New ACA Marketplace Notices to Employers Require Action
Employers of 50 or more full-time and full-time equivalents are beginning to receive new ACA Marketplace notices that state:
- an employee has been determined to be eligible for premium tax credits or cost-sharing reductions to help pay for Marketplace coverage and has enrolled in Marketplace coverage;
- the employer is receiving the notice because the employer may have to pay an employer shared responsibility payment (i.e., a penalty) to the Internal Revenue Service (IRS); and
- the employer has the right to appeal the determination.
As you can well imagine, employers receiving these are often confused and sometimes frightened since the notice also contains language about IRS penalties. The employer shared responsibility penalties that may be imposed under the Affordable Care Act (ACA) are substantial, and no one wants to be responsible for failing to take action that may preclude an assessment of penalties.
So what should an employer do who receives one of these notices? First, be aware that the Marketplace is only interested in whether you believe the employee should be ineligible to receive a premium tax subsidy, not whether you as the employer should or should not be penalized under IRC Section 4980H for either not being considered to have offered coverage to that employee or having offered unaffordable coverage to that specific employee.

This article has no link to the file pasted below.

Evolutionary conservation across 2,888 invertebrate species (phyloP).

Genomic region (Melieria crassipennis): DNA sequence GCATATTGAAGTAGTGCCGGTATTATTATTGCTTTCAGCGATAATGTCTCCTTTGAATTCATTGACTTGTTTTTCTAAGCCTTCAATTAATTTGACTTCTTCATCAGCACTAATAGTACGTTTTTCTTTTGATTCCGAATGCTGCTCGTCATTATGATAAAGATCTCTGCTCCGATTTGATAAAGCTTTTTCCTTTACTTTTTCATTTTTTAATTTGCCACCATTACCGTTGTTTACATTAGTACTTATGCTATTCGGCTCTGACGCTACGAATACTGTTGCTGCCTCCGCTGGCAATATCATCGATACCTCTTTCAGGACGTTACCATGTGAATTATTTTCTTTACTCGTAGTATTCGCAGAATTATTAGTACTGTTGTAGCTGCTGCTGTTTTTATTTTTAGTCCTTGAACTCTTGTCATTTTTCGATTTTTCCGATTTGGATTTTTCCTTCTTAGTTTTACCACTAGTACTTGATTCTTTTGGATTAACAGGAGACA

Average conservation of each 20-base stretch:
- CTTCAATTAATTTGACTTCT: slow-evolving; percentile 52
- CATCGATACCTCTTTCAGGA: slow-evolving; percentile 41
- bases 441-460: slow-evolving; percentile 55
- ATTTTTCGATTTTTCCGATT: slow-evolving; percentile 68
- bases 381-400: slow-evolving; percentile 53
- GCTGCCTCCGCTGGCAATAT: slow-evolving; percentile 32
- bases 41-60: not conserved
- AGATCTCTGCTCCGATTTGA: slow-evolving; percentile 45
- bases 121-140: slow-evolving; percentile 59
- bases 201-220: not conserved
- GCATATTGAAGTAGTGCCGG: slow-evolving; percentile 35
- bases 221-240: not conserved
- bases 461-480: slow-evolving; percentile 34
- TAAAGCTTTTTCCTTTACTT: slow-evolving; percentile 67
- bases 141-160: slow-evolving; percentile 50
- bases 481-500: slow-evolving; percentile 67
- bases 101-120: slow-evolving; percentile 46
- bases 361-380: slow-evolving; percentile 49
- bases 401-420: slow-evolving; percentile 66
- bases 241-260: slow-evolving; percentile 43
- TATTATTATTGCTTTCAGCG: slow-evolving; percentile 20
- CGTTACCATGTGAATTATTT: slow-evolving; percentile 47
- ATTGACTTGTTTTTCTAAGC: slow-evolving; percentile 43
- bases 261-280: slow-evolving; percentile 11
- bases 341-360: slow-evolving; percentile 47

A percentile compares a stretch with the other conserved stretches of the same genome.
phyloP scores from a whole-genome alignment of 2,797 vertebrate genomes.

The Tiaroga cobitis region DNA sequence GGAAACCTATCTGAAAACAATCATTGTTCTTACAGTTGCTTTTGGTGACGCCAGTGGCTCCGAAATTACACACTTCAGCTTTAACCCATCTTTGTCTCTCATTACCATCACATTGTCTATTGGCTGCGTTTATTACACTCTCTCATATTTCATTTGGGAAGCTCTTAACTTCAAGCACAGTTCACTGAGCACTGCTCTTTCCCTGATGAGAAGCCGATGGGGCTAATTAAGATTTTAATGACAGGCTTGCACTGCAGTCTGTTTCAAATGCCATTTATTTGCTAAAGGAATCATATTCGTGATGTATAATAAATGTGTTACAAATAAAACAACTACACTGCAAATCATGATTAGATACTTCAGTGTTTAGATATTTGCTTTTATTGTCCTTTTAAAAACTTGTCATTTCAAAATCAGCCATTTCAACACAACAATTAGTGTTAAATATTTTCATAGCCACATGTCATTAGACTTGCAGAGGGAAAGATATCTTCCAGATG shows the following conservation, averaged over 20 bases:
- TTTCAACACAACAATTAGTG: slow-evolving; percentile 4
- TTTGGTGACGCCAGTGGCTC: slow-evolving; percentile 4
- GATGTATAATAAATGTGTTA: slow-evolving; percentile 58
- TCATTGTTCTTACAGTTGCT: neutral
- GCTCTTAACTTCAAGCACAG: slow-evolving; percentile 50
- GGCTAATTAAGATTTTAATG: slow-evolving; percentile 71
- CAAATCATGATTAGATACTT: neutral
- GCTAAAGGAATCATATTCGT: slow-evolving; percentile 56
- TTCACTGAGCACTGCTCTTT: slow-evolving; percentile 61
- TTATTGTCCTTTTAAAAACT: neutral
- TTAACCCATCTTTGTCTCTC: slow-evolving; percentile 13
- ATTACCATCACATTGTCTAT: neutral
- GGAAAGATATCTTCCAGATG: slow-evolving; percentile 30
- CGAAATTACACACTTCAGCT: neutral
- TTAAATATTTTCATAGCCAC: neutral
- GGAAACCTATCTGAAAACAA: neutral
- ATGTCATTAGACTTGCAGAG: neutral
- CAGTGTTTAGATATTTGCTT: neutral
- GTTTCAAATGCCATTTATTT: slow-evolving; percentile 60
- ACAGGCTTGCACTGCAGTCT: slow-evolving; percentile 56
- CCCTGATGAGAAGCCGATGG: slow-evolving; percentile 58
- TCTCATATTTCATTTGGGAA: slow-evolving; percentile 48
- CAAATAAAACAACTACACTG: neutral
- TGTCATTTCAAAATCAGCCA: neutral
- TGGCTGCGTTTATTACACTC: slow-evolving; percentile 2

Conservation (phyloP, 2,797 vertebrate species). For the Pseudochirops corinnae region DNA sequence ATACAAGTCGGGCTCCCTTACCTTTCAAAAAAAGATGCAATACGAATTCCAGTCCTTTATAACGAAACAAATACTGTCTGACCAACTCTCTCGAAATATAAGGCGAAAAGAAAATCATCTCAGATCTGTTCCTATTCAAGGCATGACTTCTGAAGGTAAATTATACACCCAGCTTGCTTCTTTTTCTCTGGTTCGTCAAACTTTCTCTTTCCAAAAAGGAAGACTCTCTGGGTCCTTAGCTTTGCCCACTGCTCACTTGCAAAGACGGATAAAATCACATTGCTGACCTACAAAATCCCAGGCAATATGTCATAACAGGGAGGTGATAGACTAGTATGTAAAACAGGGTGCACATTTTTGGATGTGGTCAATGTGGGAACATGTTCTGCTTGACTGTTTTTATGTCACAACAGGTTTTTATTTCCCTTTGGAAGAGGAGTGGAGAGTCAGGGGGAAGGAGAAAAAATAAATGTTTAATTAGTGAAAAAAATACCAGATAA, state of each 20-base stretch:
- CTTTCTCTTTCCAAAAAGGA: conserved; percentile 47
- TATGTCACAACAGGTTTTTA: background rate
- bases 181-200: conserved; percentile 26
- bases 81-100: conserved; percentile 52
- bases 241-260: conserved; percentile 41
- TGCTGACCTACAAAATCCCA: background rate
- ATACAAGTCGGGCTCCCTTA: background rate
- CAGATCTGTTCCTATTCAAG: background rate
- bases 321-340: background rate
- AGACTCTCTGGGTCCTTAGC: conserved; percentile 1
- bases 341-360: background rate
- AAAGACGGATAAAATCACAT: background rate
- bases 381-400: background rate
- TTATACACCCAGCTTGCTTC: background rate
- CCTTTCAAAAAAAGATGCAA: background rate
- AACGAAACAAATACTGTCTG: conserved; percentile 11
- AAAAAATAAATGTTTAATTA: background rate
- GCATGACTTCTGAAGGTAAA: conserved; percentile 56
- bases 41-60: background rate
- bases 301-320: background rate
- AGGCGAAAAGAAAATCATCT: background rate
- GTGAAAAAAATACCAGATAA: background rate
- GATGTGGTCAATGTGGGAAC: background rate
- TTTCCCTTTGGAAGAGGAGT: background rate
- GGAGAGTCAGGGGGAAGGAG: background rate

Second, an employer may appeal by completing and submitting the Employer Appeal Request Form or by sending a letter that includes the information requested on the form. The appeal must be filed within 90 days of the date of the Marketplace notice. Be sure to file the Form (or letter), along with a copy of the Marketplace notice and all reasons you believe the employee should not be eligible for a premium tax subsidy. This will help later on when you receive not a Marketplace notice but rather an IRS notice of its intent to levy a penalty on the employer.
Be aware that the Marketplace is only interested in information about the employee's qualifications for a premium tax subsidy, and isn't interested at all in the employer's possible penalties. So why file an appeal with the Marketplace? It provides a first line of defense if or when an iRS notice also appears for that employee.
Lastly, remember that the ACA contains anti-retaliation provisions in Section 1558 prohibiting an employer from taking employment or benefit action against any employee who obtains Marketplace individual coverage and/or a premium tax subsidy.
Posted on September 30, 2016 by Gary B. Kushner, SPHR, CBP, President and CEO